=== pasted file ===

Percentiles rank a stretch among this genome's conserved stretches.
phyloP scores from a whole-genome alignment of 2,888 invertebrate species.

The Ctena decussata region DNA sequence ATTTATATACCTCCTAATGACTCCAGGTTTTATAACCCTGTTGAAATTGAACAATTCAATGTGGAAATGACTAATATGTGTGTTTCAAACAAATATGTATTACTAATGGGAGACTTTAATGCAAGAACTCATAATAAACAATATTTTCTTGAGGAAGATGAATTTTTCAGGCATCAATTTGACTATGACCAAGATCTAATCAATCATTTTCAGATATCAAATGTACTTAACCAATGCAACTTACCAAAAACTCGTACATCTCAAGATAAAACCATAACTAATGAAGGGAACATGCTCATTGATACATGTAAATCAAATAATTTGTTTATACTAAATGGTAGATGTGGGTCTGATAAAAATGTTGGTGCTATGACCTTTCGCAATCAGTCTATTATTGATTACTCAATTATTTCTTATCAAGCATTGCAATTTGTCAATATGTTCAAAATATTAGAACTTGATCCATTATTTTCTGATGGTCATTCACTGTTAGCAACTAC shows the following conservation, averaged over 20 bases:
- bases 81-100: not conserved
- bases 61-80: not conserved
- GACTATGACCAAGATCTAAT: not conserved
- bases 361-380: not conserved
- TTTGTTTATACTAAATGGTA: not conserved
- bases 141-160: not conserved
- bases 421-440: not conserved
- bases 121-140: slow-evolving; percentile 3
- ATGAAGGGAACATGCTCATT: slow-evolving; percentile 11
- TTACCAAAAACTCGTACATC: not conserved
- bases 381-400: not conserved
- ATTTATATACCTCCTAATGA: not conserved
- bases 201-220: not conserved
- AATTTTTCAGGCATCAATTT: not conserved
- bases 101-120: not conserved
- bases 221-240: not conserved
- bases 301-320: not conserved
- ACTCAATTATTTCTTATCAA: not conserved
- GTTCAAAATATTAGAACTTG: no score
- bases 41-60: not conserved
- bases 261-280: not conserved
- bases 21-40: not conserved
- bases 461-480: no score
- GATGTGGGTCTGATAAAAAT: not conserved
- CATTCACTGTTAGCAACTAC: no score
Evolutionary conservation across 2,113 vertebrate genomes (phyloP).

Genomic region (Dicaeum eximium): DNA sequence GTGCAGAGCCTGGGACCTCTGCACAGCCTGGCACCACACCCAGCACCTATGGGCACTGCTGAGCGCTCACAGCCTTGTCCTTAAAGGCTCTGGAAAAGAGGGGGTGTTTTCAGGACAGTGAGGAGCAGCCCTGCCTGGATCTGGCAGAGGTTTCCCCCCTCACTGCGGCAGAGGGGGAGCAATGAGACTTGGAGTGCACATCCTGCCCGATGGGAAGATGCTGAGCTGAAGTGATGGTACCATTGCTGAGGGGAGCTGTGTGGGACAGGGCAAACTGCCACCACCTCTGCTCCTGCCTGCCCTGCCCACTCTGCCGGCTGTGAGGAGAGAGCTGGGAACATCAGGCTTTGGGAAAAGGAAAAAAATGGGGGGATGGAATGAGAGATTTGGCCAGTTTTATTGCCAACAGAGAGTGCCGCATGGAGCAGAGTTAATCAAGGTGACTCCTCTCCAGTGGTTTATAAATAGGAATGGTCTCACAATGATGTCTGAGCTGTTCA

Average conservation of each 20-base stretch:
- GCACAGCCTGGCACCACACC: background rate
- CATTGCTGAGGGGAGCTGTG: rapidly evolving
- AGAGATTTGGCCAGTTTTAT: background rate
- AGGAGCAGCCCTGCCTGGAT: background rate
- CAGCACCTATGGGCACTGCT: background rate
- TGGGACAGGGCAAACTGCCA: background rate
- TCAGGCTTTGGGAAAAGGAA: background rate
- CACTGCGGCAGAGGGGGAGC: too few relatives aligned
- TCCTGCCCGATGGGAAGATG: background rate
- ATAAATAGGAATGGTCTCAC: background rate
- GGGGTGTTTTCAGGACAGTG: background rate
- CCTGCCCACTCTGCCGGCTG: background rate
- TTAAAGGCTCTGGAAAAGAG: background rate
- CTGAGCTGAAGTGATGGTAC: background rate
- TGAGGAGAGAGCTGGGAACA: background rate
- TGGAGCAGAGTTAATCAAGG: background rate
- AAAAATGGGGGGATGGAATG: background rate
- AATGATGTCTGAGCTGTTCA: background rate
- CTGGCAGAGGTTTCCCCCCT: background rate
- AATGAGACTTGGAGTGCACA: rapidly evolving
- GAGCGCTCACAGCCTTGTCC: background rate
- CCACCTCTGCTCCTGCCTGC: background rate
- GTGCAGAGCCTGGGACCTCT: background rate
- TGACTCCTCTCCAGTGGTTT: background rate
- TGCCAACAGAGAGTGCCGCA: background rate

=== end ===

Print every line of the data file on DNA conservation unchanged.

Percentiles rank a stretch among this genome's conserved stretches.
phyloP scores from a whole-genome alignment of 2,888 invertebrate species.

The Ctena decussata region DNA sequence ATTTATATACCTCCTAATGACTCCAGGTTTTATAACCCTGTTGAAATTGAACAATTCAATGTGGAAATGACTAATATGTGTGTTTCAAACAAATATGTATTACTAATGGGAGACTTTAATGCAAGAACTCATAATAAACAATATTTTCTTGAGGAAGATGAATTTTTCAGGCATCAATTTGACTATGACCAAGATCTAATCAATCATTTTCAGATATCAAATGTACTTAACCAATGCAACTTACCAAAAACTCGTACATCTCAAGATAAAACCATAACTAATGAAGGGAACATGCTCATTGATACATGTAAATCAAATAATTTGTTTATACTAAATGGTAGATGTGGGTCTGATAAAAATGTTGGTGCTATGACCTTTCGCAATCAGTCTATTATTGATTACTCAATTATTTCTTATCAAGCATTGCAATTTGTCAATATGTTCAAAATATTAGAACTTGATCCATTATTTTCTGATGGTCATTCACTGTTAGCAACTAC shows the following conservation, averaged over 20 bases:
- bases 81-100: not conserved
- bases 61-80: not conserved
- GACTATGACCAAGATCTAAT: not conserved
- bases 361-380: not conserved
- TTTGTTTATACTAAATGGTA: not conserved
- bases 141-160: not conserved
- bases 421-440: not conserved
- bases 121-140: slow-evolving; percentile 3
- ATGAAGGGAACATGCTCATT: slow-evolving; percentile 11
- TTACCAAAAACTCGTACATC: not conserved
- bases 381-400: not conserved
- ATTTATATACCTCCTAATGA: not conserved
- bases 201-220: not conserved
- AATTTTTCAGGCATCAATTT: not conserved
- bases 101-120: not conserved
- bases 221-240: not conserved
- bases 301-320: not conserved
- ACTCAATTATTTCTTATCAA: not conserved
- GTTCAAAATATTAGAACTTG: no score
- bases 41-60: not conserved
- bases 261-280: not conserved
- bases 21-40: not conserved
- bases 461-480: no score
- GATGTGGGTCTGATAAAAAT: not conserved
- CATTCACTGTTAGCAACTAC: no score
Evolutionary conservation across 2,113 vertebrate genomes (phyloP).

Genomic region (Dicaeum eximium): DNA sequence GTGCAGAGCCTGGGACCTCTGCACAGCCTGGCACCACACCCAGCACCTATGGGCACTGCTGAGCGCTCACAGCCTTGTCCTTAAAGGCTCTGGAAAAGAGGGGGTGTTTTCAGGACAGTGAGGAGCAGCCCTGCCTGGATCTGGCAGAGGTTTCCCCCCTCACTGCGGCAGAGGGGGAGCAATGAGACTTGGAGTGCACATCCTGCCCGATGGGAAGATGCTGAGCTGAAGTGATGGTACCATTGCTGAGGGGAGCTGTGTGGGACAGGGCAAACTGCCACCACCTCTGCTCCTGCCTGCCCTGCCCACTCTGCCGGCTGTGAGGAGAGAGCTGGGAACATCAGGCTTTGGGAAAAGGAAAAAAATGGGGGGATGGAATGAGAGATTTGGCCAGTTTTATTGCCAACAGAGAGTGCCGCATGGAGCAGAGTTAATCAAGGTGACTCCTCTCCAGTGGTTTATAAATAGGAATGGTCTCACAATGATGTCTGAGCTGTTCA

Average conservation of each 20-base stretch:
- GCACAGCCTGGCACCACACC: background rate
- CATTGCTGAGGGGAGCTGTG: rapidly evolving
- AGAGATTTGGCCAGTTTTAT: background rate
- AGGAGCAGCCCTGCCTGGAT: background rate
- CAGCACCTATGGGCACTGCT: background rate
- TGGGACAGGGCAAACTGCCA: background rate
- TCAGGCTTTGGGAAAAGGAA: background rate
- CACTGCGGCAGAGGGGGAGC: too few relatives aligned
- TCCTGCCCGATGGGAAGATG: background rate
- ATAAATAGGAATGGTCTCAC: background rate
- GGGGTGTTTTCAGGACAGTG: background rate
- CCTGCCCACTCTGCCGGCTG: background rate
- TTAAAGGCTCTGGAAAAGAG: background rate
- CTGAGCTGAAGTGATGGTAC: background rate
- TGAGGAGAGAGCTGGGAACA: background rate
- TGGAGCAGAGTTAATCAAGG: background rate
- AAAAATGGGGGGATGGAATG: background rate
- AATGATGTCTGAGCTGTTCA: background rate
- CTGGCAGAGGTTTCCCCCCT: background rate
- AATGAGACTTGGAGTGCACA: rapidly evolving
- GAGCGCTCACAGCCTTGTCC: background rate
- CCACCTCTGCTCCTGCCTGC: background rate
- GTGCAGAGCCTGGGACCTCT: background rate
- TGACTCCTCTCCAGTGGTTT: background rate
- TGCCAACAGAGAGTGCCGCA: background rate